Don’t be fooled by tequila-slamming spring break-ers and sun-baked baby boomers who retire south of the border. Truth is, Americans, especially those in the Southwest, really don’t like Mexico. They consider it dirty, corrupt, dirty, backward, dirty, inferior, and — did I mention? — dirty. In fact, aside from the occasional trip to Cancun and a chimichanga here and there, many Americans want nothing to do with their neighbor.
That is, until they want something. Then, it’s: “Hola amigo!” Sometimes, it’s teenagers who want beer and margaritas. Or maybe it’s the uninsured that want affordable eye exams, dental work, or prescription drugs. You name it, Mexico will provide. Now, with gasoline selling for around $4.50 a gallon — and probably on its way to $5.00 a gallon before the end of summer — Americans are desperate for a new commodity: Mexican gas. It’s only running about $2.66 a gallon.
And so, all along the border, from Brownsville, TX, to San Diego, CA, Americans are invading Mexico. But they’re only staying long enough to fill up their tanks with low-cost, low-grade fuel. Trying to maximize the take, some Americans are even retrofitting their vehicle’s gas tanks to increase capacity or taking along empty five-gallon cans to stockpile as much as they can.
In fact, los Americanos are consuming so much of the petroleum inventory, I found out during a recent trip to Tijuana, that Mexican gas stations are finding themselves with no mas product. That has the locals up in arms and reminding the Americans that the reason that Mexican gas is so affordable is because it’s being subsidized by the Mexican government, which controls the petroleum industry in Mexico. It’s a gesture that was intended to help Mexicans — not Americans.
Now there is talk that Mexican authorities might somehow try to cap American gas consumption, perhaps by leveling an additional tax on foreign vehicles that come into Mexico to fill up. Others are suggesting a flat-out ban on selling gas to foreigners.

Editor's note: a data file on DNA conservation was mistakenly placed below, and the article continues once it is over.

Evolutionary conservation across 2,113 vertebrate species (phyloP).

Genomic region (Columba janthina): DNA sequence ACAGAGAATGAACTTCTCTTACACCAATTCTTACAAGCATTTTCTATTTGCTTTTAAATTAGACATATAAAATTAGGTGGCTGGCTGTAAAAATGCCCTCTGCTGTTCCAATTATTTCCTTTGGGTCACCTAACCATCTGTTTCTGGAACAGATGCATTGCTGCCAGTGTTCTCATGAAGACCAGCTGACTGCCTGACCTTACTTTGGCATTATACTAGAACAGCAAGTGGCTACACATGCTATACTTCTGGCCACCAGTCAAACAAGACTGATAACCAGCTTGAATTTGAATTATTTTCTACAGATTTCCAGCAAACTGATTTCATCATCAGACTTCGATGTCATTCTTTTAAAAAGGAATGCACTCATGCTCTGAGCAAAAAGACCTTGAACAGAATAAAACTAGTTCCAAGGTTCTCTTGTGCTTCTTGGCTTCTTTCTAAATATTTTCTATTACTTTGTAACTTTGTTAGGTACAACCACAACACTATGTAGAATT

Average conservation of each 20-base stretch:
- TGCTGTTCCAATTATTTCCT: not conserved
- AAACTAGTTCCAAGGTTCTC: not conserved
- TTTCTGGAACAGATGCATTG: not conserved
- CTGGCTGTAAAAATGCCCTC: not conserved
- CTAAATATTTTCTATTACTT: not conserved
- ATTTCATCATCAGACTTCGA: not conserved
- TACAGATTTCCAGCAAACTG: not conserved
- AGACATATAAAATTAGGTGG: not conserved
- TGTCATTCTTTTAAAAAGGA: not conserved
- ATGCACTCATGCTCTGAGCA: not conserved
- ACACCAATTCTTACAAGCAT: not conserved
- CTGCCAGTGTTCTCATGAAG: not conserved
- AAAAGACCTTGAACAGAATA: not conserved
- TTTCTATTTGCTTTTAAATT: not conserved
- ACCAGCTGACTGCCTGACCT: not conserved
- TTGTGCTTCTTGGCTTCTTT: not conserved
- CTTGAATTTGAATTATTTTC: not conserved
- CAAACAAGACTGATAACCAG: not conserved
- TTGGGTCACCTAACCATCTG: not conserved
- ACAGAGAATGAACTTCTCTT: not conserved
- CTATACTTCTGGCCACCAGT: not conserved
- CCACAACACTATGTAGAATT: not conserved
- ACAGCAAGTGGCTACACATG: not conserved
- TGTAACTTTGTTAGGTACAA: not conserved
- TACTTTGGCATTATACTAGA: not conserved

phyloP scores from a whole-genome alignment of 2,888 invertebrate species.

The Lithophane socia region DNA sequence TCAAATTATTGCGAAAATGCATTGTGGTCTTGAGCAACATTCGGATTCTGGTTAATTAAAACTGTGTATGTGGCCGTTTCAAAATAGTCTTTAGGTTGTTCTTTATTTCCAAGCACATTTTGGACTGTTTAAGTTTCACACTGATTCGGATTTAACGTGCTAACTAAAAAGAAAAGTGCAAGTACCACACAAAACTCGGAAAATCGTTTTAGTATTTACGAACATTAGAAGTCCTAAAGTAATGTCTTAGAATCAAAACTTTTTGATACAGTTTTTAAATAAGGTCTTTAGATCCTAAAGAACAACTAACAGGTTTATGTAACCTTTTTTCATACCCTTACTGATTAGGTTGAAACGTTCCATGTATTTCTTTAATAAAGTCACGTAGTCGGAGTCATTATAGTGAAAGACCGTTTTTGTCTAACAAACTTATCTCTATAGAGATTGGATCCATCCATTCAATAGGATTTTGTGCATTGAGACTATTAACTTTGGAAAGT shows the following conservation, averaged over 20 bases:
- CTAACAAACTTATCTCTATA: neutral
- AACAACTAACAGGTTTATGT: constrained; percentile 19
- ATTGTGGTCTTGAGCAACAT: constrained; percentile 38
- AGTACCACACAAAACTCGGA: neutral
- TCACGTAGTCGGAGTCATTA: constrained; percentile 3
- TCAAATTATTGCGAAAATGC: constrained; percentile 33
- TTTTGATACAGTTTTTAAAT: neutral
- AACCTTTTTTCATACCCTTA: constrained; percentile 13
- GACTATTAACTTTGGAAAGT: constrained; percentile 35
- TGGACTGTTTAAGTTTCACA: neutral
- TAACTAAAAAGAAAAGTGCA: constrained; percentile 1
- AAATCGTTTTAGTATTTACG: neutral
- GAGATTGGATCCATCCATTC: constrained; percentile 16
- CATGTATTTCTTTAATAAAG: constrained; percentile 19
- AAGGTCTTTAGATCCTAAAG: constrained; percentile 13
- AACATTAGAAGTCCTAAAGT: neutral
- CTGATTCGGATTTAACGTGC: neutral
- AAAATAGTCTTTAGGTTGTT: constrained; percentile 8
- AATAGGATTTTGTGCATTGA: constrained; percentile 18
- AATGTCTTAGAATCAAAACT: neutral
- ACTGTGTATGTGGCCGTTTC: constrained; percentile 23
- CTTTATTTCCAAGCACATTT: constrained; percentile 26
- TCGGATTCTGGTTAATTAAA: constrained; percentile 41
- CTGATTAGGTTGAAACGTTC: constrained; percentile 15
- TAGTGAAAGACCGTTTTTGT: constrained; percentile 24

Neither option would be wise. A gas tariff would be as harmful and self-destructive as any other tariff. If the Mexicans are smart, they’ll stay away from this doom-and-gloom Lou Dobbs brand of protectionism and look at the situation more positively. Let’s recap: Basically, Americans are going into Mexico to spend money. Isn’t that what the Mexicans say they want — more cross-border commerce? They constantly complain about the border wait hurting business because it discourages Americans from visiting Mexico, and they spend millions on ad campaigns trying to lure American tourists.
In this case, maybe after these American gas poachers have filled their tanks, they’ll take a look around and find a nice restaurant and have lunch. And they’ll spend more money.
Perhaps the Mexicans would prefer that they keep their gas and Americans keep their distance, in which case no one profits.
The larger issue here isn’t about gasoline or trade policy. It’s the dysfunctional relationship between Mexico and the United States, two countries whose people can’t stop criticizing one another — even though they can’t live without one another. Whether the issue is illegal immigration or drug trafficking, each country likes to blame the other for its problems, and neither is eager to accept its share of responsibility. Yet, as much as Mexicans and Americans complain about one another, they can’t get enough of each other. They devour each other’s food, culture and music. And now they’re consuming each other’s resources.
This is one strange marriage. But we might as well try to work out our differences because, given our level of co-dependence, divorce isn’t an option.